It has been a while since I updated this blog, as I’ve focused on other writing that has taken me away from adding reviews here, but I couldn’t not come back for my favorite films of 2013 on the eve of the Oscars, when we put a period at the end of the long run-on sentence that was the year in movies.
I’ve seen 73 films released theatrically in 2013. I eventually may see more, but for now I think these were the best among them.
The pinnacle achievement of Jehane Noujaim‘s documentary about the Egyptian revolution is her ability to tell a clear, concise story about a complex political movement while also introducing us to individual revolutionaries who we care deeply about, even when they are at cross-purposes. An emotional look at the process of change from the ground up.
I love Joss Whedon, but I love him the most when he’s doing little labors of love like this rather than gargantuan contraptions like “The Avengers.” This film made me giddily happy from beginning to end, shot in beautiful black-and-white and featuring an excellent cast of frequent Whedon collaborators (led by Amy Acker, whose performance I would hold up against any Best Actress nominee this year). Shakespeare’s dialogue didn’t hurt.
What makes this film so effective is showing how even adults with good intentions can spread a false rumor like wildfire and almost destroy several lives in a close-knit town. Under Thomas Vinterberg‘s script and direction, we sympathize with most everyone involved, especially the wrongly accused man (Mads Mikkelsen), and the father of a supposed victim of abuse (Thomas Bo Larsen). What’s scary as viewers is wondering if we might behave exactly the same way.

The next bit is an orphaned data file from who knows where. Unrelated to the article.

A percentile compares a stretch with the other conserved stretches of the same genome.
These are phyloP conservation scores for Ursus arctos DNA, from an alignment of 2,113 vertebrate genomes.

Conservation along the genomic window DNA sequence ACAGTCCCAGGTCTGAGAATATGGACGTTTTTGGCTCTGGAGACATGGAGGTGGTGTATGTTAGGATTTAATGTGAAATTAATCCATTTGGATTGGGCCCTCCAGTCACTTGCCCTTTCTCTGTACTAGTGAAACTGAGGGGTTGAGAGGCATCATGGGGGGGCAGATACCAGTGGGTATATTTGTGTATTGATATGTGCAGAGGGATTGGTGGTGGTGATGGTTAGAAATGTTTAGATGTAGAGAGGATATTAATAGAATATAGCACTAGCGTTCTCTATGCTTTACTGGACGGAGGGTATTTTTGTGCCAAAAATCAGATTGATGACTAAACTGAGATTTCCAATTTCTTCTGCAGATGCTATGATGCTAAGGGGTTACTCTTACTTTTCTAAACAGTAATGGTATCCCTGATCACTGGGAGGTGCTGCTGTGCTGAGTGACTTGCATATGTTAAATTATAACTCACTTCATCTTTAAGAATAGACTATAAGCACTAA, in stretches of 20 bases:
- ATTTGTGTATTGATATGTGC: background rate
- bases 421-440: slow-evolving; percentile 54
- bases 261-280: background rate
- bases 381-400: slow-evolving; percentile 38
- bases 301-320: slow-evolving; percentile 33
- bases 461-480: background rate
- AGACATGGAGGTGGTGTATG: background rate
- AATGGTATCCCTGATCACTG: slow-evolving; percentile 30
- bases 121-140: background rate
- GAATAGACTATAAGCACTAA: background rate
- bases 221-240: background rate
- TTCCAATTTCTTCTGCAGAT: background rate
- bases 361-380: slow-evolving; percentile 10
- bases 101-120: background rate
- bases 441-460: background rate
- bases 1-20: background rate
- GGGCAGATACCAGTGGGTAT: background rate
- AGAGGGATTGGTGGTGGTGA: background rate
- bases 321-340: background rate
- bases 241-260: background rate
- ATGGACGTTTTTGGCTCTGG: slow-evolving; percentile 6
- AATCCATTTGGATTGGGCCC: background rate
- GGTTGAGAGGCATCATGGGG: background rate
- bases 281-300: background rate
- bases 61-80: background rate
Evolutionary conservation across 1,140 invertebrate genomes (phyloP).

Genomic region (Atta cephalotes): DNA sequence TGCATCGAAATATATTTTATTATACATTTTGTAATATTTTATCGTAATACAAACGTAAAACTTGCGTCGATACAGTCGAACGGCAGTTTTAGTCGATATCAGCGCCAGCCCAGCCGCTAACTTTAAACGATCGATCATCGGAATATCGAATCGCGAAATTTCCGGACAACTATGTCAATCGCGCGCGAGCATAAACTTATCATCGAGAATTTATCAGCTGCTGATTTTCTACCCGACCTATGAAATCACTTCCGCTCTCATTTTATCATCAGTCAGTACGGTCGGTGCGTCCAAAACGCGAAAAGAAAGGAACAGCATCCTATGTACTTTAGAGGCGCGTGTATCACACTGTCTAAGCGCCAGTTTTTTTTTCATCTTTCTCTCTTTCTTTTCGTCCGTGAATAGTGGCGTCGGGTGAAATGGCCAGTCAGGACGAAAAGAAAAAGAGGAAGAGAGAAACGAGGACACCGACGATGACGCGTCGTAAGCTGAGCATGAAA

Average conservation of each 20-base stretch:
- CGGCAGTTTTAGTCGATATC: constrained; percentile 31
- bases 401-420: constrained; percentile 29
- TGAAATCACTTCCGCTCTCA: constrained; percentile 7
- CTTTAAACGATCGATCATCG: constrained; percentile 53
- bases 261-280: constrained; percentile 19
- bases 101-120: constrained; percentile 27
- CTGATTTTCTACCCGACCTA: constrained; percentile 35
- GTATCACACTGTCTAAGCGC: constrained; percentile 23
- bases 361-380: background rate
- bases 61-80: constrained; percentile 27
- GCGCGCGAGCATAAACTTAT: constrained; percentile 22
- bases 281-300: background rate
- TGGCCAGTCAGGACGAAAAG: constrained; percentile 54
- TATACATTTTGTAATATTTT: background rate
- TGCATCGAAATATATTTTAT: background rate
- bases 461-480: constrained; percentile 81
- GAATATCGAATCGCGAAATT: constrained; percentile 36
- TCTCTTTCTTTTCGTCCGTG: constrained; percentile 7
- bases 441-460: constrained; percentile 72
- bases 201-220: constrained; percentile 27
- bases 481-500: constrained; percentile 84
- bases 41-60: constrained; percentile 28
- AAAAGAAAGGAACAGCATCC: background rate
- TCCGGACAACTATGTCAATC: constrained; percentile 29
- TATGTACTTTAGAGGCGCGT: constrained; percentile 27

An impressive achievement in world-building. Spike Jonze creates a plausible near-future full of plausible fashion, design, and technology, including a sentient operating system that may be four or five generations removed from Siri. Even more impressive is how he and actress Scarlett Johansson create a complete character out of the O/S (she’s never on screen but it’s still one of Johansson’s best performances), and then build a romance between her and her operator (Joaquin Phoenix) that is treated as a truly new meeting of minds. It’s odd, but it’s also thoughtful and hopeful about the way we interact with the new world we’re creating.
I liked “Before Sunset” a lot, but for some reason I appreciated “Midnight” more. Maybe the passage of nine years has affected me as much as the main characters, who talk and talk and talk in a luxurious character study built entirely on conversation. Richard Linklater, Ethan Hawke, and Julie Delpy create intimacy between the characters and with the audience even though we’ve only known them for a short time. Funny, I still haven’t seen the first film, “Before Sunrise.”
A mischievous story-within-a-story, entertaining for the way it blurs the line between truth and fiction – a writing teacher tutors a promising student who tells questionable stories about the private lives of another family – but even more so for how it tacitly implicates us all, storytellers and their audience, as voyeurs. The intent isn’t to scold us, however, but to join us in the naughty curiosity of peeking behind someone else’s curtain even when we know we shouldn’t. One of my favorite screenplays of the year.
Ranking my top four is tough, because in most other years any of these films would have been number-one. No offense to “(500) Days of Summer,” but I would have killed for movies I was this passionate about in 2009. “Gravity” I rank the lowest of the four just because I don’t have quite as much emotionally invested in it compared to the above three.